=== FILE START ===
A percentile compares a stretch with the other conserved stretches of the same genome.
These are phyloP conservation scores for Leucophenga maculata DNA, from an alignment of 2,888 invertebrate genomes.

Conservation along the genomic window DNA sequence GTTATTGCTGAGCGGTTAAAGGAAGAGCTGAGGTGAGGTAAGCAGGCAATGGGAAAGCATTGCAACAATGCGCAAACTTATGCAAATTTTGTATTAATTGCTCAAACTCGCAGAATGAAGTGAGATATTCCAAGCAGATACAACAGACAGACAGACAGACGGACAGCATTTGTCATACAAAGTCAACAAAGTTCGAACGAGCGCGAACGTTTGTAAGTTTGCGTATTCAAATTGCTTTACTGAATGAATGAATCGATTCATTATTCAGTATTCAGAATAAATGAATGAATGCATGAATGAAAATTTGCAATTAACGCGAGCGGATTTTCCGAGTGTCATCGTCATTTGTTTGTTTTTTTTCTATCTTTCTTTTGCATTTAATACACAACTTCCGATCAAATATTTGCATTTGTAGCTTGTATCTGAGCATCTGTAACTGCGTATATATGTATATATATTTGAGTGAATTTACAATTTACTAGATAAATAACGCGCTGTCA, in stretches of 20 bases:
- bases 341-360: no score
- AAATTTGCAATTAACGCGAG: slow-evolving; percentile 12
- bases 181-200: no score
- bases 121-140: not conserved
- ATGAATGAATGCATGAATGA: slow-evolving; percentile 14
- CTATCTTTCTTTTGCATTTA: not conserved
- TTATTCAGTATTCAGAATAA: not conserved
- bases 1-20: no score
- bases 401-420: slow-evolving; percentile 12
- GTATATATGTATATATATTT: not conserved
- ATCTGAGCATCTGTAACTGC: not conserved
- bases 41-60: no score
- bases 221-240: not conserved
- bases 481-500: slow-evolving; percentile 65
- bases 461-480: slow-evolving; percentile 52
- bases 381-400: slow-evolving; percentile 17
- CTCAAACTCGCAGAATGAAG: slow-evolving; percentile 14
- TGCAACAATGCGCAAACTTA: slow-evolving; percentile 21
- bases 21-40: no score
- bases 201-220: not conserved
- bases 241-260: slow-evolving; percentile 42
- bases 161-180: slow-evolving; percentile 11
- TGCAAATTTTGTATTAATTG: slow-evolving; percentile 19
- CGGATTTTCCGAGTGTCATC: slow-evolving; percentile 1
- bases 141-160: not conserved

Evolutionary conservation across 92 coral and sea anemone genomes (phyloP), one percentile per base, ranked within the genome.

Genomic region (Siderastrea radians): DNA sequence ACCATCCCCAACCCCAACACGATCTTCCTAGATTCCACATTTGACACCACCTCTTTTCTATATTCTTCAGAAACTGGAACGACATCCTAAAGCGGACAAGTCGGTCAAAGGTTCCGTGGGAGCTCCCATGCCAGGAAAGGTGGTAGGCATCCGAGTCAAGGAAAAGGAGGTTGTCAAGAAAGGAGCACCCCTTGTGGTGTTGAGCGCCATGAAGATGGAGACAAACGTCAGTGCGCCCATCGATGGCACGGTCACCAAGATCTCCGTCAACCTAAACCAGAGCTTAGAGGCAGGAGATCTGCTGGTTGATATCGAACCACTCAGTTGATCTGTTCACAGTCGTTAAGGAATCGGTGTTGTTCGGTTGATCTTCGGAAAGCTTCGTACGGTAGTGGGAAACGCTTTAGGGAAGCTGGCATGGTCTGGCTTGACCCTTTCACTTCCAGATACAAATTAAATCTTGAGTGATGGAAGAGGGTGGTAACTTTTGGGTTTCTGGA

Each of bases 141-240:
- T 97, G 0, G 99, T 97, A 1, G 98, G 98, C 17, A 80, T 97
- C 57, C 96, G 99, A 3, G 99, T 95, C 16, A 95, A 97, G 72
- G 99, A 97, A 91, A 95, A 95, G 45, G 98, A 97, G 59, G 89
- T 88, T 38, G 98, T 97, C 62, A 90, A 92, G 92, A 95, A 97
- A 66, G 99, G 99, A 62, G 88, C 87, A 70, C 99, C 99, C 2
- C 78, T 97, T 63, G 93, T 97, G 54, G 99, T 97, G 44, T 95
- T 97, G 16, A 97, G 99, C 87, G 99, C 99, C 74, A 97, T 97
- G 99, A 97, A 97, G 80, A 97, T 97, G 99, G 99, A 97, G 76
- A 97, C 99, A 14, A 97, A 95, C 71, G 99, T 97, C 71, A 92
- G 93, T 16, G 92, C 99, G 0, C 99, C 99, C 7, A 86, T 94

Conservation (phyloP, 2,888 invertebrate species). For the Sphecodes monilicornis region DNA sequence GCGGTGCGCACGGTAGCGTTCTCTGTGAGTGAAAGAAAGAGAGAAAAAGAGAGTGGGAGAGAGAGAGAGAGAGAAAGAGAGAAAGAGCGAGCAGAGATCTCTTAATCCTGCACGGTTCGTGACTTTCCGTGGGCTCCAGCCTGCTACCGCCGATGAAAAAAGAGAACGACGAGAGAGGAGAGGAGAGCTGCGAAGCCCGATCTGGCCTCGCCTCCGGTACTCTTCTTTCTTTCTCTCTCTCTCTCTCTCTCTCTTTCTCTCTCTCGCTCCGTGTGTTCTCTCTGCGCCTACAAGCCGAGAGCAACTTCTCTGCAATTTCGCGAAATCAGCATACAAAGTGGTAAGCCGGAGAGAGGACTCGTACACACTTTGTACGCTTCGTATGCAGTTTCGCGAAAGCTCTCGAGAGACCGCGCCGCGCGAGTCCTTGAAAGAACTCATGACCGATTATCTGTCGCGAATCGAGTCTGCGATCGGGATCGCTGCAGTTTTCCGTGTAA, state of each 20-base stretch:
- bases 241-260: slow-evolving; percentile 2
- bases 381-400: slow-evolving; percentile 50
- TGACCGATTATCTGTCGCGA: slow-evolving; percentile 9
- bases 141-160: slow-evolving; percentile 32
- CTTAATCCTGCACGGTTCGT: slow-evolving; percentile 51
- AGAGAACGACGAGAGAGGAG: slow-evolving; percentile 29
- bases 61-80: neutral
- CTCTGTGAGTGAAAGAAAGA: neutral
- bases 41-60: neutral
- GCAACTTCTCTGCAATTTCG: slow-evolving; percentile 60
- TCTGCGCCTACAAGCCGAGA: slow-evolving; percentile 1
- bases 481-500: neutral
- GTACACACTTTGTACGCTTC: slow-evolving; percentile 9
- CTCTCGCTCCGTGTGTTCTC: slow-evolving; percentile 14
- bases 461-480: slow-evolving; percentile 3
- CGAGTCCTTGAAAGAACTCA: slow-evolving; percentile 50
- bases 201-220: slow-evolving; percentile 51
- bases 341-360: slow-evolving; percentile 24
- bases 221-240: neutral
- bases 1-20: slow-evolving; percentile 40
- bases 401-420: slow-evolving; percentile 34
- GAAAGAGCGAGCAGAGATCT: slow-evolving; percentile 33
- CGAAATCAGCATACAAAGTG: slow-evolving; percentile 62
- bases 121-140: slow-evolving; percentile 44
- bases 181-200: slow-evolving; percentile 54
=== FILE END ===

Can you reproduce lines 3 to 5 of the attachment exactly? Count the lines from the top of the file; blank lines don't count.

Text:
Conservation along the genomic window DNA sequence GTTATTGCTGAGCGGTTAAAGGAAGAGCTGAGGTGAGGTAAGCAGGCAATGGGAAAGCATTGCAACAATGCGCAAACTTATGCAAATTTTGTATTAATTGCTCAAACTCGCAGAATGAAGTGAGATATTCCAAGCAGATACAACAGACAGACAGACAGACGGACAGCATTTGTCATACAAAGTCAACAAAGTTCGAACGAGCGCGAACGTTTGTAAGTTTGCGTATTCAAATTGCTTTACTGAATGAATGAATCGATTCATTATTCAGTATTCAGAATAAATGAATGAATGCATGAATGAAAATTTGCAATTAACGCGAGCGGATTTTCCGAGTGTCATCGTCATTTGTTTGTTTTTTTTCTATCTTTCTTTTGCATTTAATACACAACTTCCGATCAAATATTTGCATTTGTAGCTTGTATCTGAGCATCTGTAACTGCGTATATATGTATATATATTTGAGTGAATTTACAATTTACTAGATAAATAACGCGCTGTCA, in stretches of 20 bases:
- bases 341-360: no score
- AAATTTGCAATTAACGCGAG: slow-evolving; percentile 12